If children are free from an environment that pushes them to perform at a predetermined academic level and conform to the masses, they will be more likely to blossom at their own pace without labels such as ‘delayed’ or ‘gifted’.  They have the time to pursue and nurture their natural gifts without having to live at the frenzied pace that many in our culture do. 

When too much “we” is added to the verse, it is often our own selfish desires coming out.  We want them to follow a certain career path or go to a certain college.  We fear how we may appear to others if they are not on the path on which we think they should be.  We want them to make certain life choices.  When the focus is on having our children meet our needs in this way, we can lose sight of the fact that each child has their own God given bent in which He has asked us to train them up.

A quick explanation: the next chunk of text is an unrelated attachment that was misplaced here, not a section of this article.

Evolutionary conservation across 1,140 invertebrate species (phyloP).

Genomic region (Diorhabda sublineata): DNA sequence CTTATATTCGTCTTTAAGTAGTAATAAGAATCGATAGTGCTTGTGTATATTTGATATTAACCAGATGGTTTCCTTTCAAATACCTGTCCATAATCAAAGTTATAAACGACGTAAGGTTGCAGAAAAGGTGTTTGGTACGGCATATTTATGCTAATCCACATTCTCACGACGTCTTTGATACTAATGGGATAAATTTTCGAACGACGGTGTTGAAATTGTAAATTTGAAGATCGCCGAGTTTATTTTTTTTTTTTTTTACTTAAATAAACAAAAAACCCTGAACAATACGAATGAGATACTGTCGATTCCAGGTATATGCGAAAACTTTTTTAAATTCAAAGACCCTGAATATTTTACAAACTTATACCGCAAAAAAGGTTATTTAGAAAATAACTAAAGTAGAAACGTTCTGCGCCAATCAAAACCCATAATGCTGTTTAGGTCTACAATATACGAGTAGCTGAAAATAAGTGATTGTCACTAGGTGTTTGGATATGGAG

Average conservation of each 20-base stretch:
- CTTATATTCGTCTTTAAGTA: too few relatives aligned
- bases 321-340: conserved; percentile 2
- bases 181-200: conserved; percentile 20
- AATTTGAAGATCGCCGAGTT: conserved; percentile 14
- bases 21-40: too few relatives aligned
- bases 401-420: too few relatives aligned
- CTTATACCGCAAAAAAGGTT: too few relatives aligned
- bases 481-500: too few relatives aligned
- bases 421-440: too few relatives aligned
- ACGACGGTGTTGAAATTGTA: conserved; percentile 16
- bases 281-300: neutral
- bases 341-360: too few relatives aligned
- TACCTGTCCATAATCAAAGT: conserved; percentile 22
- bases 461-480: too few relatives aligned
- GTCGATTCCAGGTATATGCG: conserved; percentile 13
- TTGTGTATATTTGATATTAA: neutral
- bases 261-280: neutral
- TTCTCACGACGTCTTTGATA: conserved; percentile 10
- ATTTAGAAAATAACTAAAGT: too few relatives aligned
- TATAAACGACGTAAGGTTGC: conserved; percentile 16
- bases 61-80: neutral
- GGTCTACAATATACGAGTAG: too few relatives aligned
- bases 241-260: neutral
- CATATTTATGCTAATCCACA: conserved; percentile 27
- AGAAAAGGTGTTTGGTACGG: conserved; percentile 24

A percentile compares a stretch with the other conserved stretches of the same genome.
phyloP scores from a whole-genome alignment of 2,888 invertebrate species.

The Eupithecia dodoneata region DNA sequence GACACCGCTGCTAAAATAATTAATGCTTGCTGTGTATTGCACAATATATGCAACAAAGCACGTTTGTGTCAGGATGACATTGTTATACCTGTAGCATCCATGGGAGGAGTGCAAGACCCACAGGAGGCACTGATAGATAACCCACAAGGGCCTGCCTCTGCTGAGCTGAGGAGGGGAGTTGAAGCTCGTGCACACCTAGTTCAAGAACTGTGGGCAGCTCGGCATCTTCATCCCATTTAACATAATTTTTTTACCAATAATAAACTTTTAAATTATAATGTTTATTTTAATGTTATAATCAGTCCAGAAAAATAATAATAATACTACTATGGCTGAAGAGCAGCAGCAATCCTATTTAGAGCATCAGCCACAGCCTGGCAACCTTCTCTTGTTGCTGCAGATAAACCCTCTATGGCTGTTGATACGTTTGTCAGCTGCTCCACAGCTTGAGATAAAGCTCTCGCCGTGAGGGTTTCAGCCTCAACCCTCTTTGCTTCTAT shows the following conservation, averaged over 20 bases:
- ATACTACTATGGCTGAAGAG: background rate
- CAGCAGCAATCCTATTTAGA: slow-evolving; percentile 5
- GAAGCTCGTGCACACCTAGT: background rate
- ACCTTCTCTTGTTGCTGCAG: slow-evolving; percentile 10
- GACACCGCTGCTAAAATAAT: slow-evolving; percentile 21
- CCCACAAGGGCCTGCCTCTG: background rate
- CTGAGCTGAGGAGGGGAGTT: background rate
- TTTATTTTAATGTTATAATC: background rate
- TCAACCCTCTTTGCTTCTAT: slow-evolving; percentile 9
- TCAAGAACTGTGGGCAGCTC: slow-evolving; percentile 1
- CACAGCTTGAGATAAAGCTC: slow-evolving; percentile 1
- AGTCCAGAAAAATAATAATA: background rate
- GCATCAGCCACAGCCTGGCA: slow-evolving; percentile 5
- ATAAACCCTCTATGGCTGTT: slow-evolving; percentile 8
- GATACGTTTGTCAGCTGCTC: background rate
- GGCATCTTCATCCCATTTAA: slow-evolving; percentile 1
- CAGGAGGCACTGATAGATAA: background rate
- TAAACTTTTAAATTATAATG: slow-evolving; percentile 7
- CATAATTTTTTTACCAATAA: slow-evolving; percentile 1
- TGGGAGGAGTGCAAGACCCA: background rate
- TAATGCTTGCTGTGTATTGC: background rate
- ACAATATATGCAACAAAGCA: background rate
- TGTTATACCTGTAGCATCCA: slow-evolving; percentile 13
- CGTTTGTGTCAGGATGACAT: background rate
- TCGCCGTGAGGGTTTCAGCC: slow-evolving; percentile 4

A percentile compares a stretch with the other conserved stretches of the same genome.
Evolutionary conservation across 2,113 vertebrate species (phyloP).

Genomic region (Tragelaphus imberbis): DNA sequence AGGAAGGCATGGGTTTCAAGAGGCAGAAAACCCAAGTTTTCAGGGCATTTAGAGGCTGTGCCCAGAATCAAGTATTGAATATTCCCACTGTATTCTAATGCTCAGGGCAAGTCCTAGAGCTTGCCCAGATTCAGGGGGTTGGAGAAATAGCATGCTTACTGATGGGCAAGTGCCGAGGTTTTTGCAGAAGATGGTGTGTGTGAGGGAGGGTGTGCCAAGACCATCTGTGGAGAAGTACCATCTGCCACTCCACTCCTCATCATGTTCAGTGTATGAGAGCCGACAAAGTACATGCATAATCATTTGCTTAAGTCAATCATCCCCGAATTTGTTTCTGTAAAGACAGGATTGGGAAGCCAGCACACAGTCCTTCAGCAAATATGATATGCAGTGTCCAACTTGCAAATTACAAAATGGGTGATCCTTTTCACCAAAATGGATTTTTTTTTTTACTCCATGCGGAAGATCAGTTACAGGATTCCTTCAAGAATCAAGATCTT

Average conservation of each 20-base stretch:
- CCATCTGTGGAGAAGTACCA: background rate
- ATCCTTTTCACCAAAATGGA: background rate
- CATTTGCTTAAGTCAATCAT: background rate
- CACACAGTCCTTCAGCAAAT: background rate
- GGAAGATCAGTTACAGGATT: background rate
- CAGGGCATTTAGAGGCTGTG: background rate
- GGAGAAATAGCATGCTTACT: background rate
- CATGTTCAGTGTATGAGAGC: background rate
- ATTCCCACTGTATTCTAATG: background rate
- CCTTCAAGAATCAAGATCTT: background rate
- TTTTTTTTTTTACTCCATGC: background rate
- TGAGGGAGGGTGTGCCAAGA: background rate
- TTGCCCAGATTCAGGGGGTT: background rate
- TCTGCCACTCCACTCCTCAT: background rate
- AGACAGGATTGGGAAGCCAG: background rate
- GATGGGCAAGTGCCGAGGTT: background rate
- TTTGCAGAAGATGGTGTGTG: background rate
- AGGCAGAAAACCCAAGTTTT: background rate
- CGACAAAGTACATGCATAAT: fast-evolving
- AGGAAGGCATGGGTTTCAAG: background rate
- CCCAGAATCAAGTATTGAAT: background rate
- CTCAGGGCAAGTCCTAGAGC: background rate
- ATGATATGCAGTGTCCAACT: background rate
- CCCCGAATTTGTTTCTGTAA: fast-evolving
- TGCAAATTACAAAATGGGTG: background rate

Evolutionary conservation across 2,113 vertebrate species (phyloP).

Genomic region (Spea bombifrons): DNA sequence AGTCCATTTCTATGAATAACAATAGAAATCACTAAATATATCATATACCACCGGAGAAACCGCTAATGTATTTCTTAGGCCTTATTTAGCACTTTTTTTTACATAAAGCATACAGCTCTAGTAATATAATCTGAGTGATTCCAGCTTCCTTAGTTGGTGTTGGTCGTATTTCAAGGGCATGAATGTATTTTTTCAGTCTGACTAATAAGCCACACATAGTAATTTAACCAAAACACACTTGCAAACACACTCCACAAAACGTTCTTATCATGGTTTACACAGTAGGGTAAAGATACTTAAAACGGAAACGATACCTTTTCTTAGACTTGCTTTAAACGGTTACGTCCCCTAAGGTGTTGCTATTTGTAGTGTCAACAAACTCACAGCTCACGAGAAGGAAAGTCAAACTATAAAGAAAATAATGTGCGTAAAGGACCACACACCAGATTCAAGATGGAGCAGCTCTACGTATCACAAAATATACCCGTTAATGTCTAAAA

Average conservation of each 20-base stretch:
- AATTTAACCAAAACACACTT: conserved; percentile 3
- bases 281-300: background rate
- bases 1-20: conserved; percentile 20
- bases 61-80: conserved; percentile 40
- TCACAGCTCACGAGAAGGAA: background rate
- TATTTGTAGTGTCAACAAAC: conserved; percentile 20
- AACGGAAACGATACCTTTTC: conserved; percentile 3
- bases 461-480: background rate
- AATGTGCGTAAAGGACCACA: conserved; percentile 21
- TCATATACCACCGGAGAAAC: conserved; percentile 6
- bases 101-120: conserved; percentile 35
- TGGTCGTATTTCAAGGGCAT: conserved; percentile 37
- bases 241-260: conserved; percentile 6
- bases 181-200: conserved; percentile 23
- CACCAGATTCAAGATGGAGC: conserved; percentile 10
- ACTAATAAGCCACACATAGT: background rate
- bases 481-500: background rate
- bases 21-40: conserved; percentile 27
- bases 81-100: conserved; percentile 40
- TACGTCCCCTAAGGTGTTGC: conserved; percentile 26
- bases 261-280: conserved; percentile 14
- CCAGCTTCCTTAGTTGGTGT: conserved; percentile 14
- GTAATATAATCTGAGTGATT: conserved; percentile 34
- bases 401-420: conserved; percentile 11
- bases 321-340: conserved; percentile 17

Often, this verse is interpreted to mean train them up in a Christian bubble.  Christian friendships and tools, such as books and DVD’s, to help build them up in God’s word are great, but instead of leading them to God, they are often dragged along with vice grips.  There is fear that exposure to anything outside of the ‘bubble’ will keep them from a relationship with God.  This tight grip squeezes the life out of them, leaving them with little desire to want to experience God’s grace.  The result can be rebellious behavior, often times with serious consequences, and damaged relationships between parent and child.